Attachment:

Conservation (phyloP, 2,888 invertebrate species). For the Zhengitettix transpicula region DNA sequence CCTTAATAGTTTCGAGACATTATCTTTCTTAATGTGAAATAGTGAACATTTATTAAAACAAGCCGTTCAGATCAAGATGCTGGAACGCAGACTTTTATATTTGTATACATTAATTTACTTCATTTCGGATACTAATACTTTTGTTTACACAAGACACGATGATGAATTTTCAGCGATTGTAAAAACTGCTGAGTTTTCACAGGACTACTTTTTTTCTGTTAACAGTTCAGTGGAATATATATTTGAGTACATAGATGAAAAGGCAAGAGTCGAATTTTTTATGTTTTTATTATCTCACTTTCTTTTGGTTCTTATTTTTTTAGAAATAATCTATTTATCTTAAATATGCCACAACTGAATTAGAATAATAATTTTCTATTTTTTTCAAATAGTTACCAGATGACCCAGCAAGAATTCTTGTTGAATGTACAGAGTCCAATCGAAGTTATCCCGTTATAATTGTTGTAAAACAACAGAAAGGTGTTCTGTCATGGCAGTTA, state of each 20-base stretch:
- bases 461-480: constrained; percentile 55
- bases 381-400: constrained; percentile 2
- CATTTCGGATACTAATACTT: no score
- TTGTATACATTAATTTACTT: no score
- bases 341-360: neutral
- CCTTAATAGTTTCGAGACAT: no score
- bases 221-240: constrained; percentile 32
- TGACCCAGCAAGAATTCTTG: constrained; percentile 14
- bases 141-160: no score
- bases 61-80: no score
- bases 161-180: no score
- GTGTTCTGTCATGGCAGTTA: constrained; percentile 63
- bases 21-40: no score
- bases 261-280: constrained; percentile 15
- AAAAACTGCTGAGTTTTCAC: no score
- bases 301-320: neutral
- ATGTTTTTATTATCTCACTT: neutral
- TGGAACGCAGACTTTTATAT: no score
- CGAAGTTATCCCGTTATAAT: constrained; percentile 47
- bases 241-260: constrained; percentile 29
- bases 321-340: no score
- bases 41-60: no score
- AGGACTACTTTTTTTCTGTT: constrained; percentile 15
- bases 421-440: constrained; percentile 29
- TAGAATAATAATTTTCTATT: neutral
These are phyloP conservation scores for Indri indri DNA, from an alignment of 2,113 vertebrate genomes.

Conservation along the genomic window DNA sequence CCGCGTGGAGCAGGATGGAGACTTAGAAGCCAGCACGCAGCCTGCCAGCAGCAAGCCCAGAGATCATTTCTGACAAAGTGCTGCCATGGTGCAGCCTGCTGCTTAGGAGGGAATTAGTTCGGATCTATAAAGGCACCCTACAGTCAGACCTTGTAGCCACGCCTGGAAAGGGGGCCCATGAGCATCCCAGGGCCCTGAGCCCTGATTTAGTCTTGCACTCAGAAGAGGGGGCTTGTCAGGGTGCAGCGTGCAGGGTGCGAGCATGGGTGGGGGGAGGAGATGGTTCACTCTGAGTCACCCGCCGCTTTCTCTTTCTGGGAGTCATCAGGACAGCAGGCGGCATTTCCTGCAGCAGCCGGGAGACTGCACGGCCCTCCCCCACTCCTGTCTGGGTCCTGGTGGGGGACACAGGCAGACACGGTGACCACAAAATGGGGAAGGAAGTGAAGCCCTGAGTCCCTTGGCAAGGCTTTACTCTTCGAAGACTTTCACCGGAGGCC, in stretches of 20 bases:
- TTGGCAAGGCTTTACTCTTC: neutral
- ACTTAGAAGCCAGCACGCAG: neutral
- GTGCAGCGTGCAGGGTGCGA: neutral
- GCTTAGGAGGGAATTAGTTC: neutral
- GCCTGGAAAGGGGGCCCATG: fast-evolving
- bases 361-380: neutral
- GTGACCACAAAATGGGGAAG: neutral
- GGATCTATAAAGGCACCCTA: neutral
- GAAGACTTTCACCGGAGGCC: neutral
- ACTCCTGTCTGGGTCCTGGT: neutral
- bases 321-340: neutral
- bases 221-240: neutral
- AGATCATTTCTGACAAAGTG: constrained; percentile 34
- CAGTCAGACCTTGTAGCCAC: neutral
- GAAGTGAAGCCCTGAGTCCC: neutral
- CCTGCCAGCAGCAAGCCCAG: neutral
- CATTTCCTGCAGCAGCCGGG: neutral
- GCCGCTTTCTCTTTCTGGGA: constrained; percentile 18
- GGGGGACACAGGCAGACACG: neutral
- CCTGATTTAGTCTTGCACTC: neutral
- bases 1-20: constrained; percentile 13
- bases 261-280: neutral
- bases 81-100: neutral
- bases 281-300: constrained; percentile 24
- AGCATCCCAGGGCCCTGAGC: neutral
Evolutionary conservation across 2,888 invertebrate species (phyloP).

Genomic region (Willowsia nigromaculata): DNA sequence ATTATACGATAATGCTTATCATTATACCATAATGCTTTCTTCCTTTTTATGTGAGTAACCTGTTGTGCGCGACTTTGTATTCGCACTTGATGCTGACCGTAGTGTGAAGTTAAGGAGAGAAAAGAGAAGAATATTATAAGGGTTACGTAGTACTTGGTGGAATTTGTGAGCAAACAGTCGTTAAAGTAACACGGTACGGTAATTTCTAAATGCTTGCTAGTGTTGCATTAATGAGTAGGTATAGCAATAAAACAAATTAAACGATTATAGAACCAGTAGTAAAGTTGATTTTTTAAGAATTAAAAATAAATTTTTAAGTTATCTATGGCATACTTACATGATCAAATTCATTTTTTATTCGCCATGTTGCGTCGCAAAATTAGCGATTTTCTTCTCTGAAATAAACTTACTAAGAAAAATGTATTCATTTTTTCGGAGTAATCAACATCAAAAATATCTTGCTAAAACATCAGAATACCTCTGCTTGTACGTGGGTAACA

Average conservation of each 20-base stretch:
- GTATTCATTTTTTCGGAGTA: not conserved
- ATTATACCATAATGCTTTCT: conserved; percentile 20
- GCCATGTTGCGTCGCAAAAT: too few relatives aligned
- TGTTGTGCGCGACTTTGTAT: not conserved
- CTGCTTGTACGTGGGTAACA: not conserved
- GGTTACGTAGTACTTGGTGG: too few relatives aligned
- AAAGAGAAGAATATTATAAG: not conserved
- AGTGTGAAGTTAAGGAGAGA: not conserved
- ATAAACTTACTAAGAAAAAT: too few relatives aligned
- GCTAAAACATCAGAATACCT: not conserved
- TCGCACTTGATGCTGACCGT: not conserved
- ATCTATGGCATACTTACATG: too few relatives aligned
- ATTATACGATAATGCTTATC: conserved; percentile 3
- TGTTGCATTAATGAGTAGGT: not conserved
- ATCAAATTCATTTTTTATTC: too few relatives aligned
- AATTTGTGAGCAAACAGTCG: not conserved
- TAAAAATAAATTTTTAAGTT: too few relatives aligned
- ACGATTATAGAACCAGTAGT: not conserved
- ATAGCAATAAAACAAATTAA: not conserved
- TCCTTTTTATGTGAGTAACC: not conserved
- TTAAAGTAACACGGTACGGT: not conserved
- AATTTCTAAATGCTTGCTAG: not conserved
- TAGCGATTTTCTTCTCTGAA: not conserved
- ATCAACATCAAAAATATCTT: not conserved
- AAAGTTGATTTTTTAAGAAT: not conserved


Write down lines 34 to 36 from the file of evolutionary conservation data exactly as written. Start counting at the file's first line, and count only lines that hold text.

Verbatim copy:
- bases 361-380: neutral
- GTGACCACAAAATGGGGAAG: neutral
- GGATCTATAAAGGCACCCTA: neutral